We’ve got the answers to your Bertha-related questions now that the drill has emerged from the end of the Hwy. 99 tunnel in South Lake Union. Fun fact: Garden snails travel at 10 times the average speed of the tunnel-boring machine.

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What happens to Bertha once the job is done?

Bertha’s front end will be carved up and trucked away. The rest will be pulled out of the Sodo end of the tunnel. Some pieces like motors, hoses, wire and conveyor belts could be reused. Other pieces will likely be melted and recycled. 

How big is Bertha?

At  57 feet, 4 inches in diameter, Bertha was the world’s largest boring machine when it began tunneling beneath Seattle. But a German company manufactured a slightly larger machine to tunnel in Hong Kong.

Bertha breaks through

How far will Bertha have gone? 

9,270 feet

How fast has Bertha traveled?

Some back-of-the-napkin math:

Bertha began tunneling on July 30, 2013. It’s expected to finish on April 4. That’s about 1,345 days, or about 32,280 hours. The machine traveled about 9,270 feet (1.755682 miles) over that period, which puts its speed at about 0.00005438915 mph.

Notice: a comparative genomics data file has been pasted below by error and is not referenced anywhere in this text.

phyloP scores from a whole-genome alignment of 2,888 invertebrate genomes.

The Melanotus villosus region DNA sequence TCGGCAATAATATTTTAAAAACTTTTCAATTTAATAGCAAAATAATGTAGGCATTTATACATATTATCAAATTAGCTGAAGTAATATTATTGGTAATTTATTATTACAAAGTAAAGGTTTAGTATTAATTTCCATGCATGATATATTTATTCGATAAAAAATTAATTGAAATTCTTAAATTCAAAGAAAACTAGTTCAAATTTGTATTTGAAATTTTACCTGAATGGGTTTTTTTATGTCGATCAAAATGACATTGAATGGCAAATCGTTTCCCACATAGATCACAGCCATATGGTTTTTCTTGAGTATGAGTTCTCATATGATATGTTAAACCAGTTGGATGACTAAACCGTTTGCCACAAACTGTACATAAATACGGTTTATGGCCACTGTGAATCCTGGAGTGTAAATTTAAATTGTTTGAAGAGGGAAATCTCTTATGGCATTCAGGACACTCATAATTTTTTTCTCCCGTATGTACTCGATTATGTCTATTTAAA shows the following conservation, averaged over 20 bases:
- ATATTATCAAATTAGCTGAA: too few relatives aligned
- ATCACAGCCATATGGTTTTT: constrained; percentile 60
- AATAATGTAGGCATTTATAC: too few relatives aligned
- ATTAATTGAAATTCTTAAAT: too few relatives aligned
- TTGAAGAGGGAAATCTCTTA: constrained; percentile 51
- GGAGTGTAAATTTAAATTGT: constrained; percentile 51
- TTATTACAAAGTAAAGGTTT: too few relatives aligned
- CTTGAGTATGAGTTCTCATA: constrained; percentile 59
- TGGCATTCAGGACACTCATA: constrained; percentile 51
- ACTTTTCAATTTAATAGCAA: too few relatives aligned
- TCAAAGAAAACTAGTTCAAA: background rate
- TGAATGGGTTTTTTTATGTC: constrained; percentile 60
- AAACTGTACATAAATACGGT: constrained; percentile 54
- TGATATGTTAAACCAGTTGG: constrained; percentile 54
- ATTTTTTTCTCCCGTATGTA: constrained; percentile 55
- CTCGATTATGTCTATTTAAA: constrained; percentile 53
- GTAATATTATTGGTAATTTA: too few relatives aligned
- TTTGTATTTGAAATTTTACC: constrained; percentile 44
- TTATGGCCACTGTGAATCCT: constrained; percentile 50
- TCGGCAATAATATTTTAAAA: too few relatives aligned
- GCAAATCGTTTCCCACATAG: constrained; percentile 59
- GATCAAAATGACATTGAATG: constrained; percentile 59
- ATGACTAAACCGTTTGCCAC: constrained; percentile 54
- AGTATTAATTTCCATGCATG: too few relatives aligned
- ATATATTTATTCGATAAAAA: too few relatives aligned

For comparison, garden snails travel at a rate of speed more than 10 times faster (0.000621371 mph or 1 meter/hour), according to a British researcher.

How much later than the schedule is the tunnel?

In June 2013, as the machine was preparing for its big grind beneath Seattle, the tolled tunnel was scheduled to open in December 2015. That opening now is scheduled for early 2019.

How costly were delays?

Seattle Tunnel Partners has tallied $480 million of claims against the state in the Highway 99 tunnel project, but it won’t be clear for some time who will pay. WSDOT expects to pay an additional $149 million on the tunnel because of delays.

Did anything interesting happen while Bertha was tunneling? 

While Bertha was underground, a few notable events took place: